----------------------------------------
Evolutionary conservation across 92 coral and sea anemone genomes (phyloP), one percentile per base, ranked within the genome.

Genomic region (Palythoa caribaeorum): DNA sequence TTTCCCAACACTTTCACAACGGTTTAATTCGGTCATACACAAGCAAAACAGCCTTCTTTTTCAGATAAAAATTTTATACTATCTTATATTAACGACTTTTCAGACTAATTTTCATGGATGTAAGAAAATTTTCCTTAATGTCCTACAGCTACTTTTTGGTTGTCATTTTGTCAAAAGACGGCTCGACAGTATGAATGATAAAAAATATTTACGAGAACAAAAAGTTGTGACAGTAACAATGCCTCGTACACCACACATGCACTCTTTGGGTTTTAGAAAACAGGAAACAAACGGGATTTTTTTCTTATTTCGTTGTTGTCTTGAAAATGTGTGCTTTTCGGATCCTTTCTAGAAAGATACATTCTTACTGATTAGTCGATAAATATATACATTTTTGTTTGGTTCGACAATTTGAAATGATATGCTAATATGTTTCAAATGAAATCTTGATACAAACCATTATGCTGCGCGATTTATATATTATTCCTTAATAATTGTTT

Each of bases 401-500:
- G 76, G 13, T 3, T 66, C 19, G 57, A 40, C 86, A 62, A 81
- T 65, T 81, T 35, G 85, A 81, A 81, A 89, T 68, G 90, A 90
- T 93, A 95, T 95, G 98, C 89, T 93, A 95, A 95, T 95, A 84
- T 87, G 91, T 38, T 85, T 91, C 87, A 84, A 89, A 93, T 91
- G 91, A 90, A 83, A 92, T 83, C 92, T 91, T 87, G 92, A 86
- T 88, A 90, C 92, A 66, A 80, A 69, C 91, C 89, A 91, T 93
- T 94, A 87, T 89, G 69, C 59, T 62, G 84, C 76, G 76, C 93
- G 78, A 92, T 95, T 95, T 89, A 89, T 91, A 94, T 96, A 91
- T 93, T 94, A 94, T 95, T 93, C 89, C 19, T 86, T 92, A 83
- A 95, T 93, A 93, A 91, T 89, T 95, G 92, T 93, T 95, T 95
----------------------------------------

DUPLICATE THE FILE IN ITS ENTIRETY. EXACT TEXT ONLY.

Evolutionary conservation across 92 coral and sea anemone genomes (phyloP), one percentile per base, ranked within the genome.

Genomic region (Palythoa caribaeorum): DNA sequence TTTCCCAACACTTTCACAACGGTTTAATTCGGTCATACACAAGCAAAACAGCCTTCTTTTTCAGATAAAAATTTTATACTATCTTATATTAACGACTTTTCAGACTAATTTTCATGGATGTAAGAAAATTTTCCTTAATGTCCTACAGCTACTTTTTGGTTGTCATTTTGTCAAAAGACGGCTCGACAGTATGAATGATAAAAAATATTTACGAGAACAAAAAGTTGTGACAGTAACAATGCCTCGTACACCACACATGCACTCTTTGGGTTTTAGAAAACAGGAAACAAACGGGATTTTTTTCTTATTTCGTTGTTGTCTTGAAAATGTGTGCTTTTCGGATCCTTTCTAGAAAGATACATTCTTACTGATTAGTCGATAAATATATACATTTTTGTTTGGTTCGACAATTTGAAATGATATGCTAATATGTTTCAAATGAAATCTTGATACAAACCATTATGCTGCGCGATTTATATATTATTCCTTAATAATTGTTT

Each of bases 401-500:
- G 76, G 13, T 3, T 66, C 19, G 57, A 40, C 86, A 62, A 81
- T 65, T 81, T 35, G 85, A 81, A 81, A 89, T 68, G 90, A 90
- T 93, A 95, T 95, G 98, C 89, T 93, A 95, A 95, T 95, A 84
- T 87, G 91, T 38, T 85, T 91, C 87, A 84, A 89, A 93, T 91
- G 91, A 90, A 83, A 92, T 83, C 92, T 91, T 87, G 92, A 86
- T 88, A 90, C 92, A 66, A 80, A 69, C 91, C 89, A 91, T 93
- T 94, A 87, T 89, G 69, C 59, T 62, G 84, C 76, G 76, C 93
- G 78, A 92, T 95, T 95, T 89, A 89, T 91, A 94, T 96, A 91
- T 93, T 94, A 94, T 95, T 93, C 89, C 19, T 86, T 92, A 83
- A 95, T 93, A 93, A 91, T 89, T 95, G 92, T 93, T 95, T 95